Hi all. I think it'd be useful to move the list of types of diagram out into a separate page (or pages). There's already List of graphical methods, which covers Graph-based and Chart-like diagrams, but not everything else. There are also physical-based diagrams, such as the exploded view, maps, tectonic plate cross-sections, and the like (there's a book called something like "Advanced Geography by Diagram").

HTH, -- TimNelson (talk) 06:11, 27 October 2008 (UTC)

This article has been a list for quite some time, since 2004/05 and became a short introduction. Three months ago I started a process to turn this into a normal article, but got stuck in the process. Now I intent to loose the list here one way or an other. I don't know if a separate list will hold. There are a group of editors against this type of lists. You could ask the WP:LIST Wikiproject. -- Marcel Douwe Dekker (talk) 11:48, 28 October 2008 (UTC)
P.S. I did take the list in WikiCommons and started transforming it into a gallery, see here, but the same story there. I did update in Wikipedia the article chart article and started some general articles such as mathematical diagram, network diagram, cluster diagram and Plot (graphics). Now I can really think of anything a separate list of diagram would solve here. I think this article needs more work, and some more specific general diagram articles would help to get a better understanding of the whole matter.
Hi again. I just realized I allready created such a list, see User:Mdd/List of diagrams. I just didn't yet implemented it. -- Marcel Douwe Dekker (talk) 16:56, 6 November 2008 (UTC)

Article section(s) removed[edit]

Due to possible violation of copyright, see WP:Copyvio, I have removed one or more section of this article for now.

I apologize for all inconvenience I have caused here, see also here. If you would like to assist in improving this article, please let me know. I can use all the help I can get. Thank you.

-- Marcel Douwe Dekker (talk) 14:56, 13 October 2009 (UTC)

The edits which caused the copyvio have been made by me in two sessions:
  • Between July 19 and July 20, 2008, see here.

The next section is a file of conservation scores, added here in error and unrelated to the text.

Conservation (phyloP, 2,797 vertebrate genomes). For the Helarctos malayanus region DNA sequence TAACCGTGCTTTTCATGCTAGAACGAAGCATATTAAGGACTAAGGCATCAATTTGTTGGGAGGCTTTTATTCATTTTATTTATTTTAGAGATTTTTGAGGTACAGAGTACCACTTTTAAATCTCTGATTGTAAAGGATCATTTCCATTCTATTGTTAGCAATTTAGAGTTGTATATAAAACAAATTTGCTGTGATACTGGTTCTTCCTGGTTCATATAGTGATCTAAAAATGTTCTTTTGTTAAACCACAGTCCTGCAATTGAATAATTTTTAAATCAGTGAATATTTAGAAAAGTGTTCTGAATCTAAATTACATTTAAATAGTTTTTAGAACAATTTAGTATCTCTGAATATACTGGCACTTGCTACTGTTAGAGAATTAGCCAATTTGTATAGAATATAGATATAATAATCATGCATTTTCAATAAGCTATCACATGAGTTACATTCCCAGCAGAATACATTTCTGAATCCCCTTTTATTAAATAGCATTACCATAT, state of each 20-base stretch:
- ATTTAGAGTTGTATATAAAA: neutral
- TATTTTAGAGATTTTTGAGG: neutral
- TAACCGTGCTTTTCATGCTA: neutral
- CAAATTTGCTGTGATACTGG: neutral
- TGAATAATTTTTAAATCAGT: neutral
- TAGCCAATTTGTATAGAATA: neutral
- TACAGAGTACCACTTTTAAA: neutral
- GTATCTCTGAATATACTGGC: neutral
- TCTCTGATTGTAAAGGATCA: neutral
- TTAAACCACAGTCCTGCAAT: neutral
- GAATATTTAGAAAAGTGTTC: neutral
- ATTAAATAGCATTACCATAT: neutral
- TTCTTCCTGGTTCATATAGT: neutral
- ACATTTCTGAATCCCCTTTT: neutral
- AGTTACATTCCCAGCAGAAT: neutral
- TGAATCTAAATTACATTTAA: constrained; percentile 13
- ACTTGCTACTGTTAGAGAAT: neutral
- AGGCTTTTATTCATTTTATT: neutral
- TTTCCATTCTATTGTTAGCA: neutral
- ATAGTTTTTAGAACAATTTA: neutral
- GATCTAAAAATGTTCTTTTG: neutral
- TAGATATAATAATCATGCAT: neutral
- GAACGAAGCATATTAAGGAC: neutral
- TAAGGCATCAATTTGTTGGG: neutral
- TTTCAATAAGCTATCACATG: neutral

• between July 24 and July 28, 2008, see here
-- Marcel Douwe Dekker (talk) 17:11, 13 October 2009 (UTC)
I don't see what's wrong with those edits. They are short quotes or paraphrases and the sources are extensively referenced. If this is not the way to write Wikipedia articles, I don't know what is. Rp (talk) 21:00, 14 October 2009 (UTC)
I will try to make a similar analysis as I did at Talk:Flowchart. -- Marcel Douwe Dekker (talk) 02:19, 15 October 2009 (UTC)
I have to check with the original source, which is in my studio. Using Google-books seems not enough here. I will get back here. -- Marcel Douwe Dekker (talk) 15:02, 15 October 2009 (UTC)
This might take a little longer. I apologize. -- Marcel Douwe Dekker (talk) 23:39, 15 October 2009 (UTC)

Quotes about diagrams[edit]

Interesting quotes about diagrams:

  • "A diagram, indeed, so far as it has a general signification, is not a pure icon; but in the middle part of our reasonings we forget that abstractness in great measure, and the diagram is for us the very thing."
  • "Diagrams are abstract graphic portrayals of the subject matter they represent".
    • Source: Lowe, Richard K. (1993). "Diagrammatic information: techniques for exploring its mental representation and processing". In; Information Design Journal 7 (1): 3–18. p.7.
  • "Graphs and diagrams can be classified into two broad categories depending on whether their application or use is for technical of for popular appeal."
    • Source: Frederick E. Giesecke (1993) Engineering Graphics. Prentice Hall. p.835
  • "Diagrams are schematic pictures of objects or events that rely on conventionally defined symbols".
    • Source: S.F. Kosslyn (1994). Elements of graphic design. New York : W.H.Freeman. p.238
  • "Diagrams are usually simplified figures, caricatures in a way, intended to convey essential meaning".
    • Source: Bert S. Hall (1996). "The Didactic and the Elegant: Some Thoughts on Scientific and Technological Illustrations in the Middle Ages and and Renaissance". in: B. Braigie (ed.) Picturing knowledge: historical and philosophical problems concerning the use of art in science. Toronto: University of Toronto Press. p.9

-- Mdd (talk) 14:18, 17 November 2009 (UTC)

  1. ^ Cite error: The named reference LEB 03 was invoked but never defined (see the help page).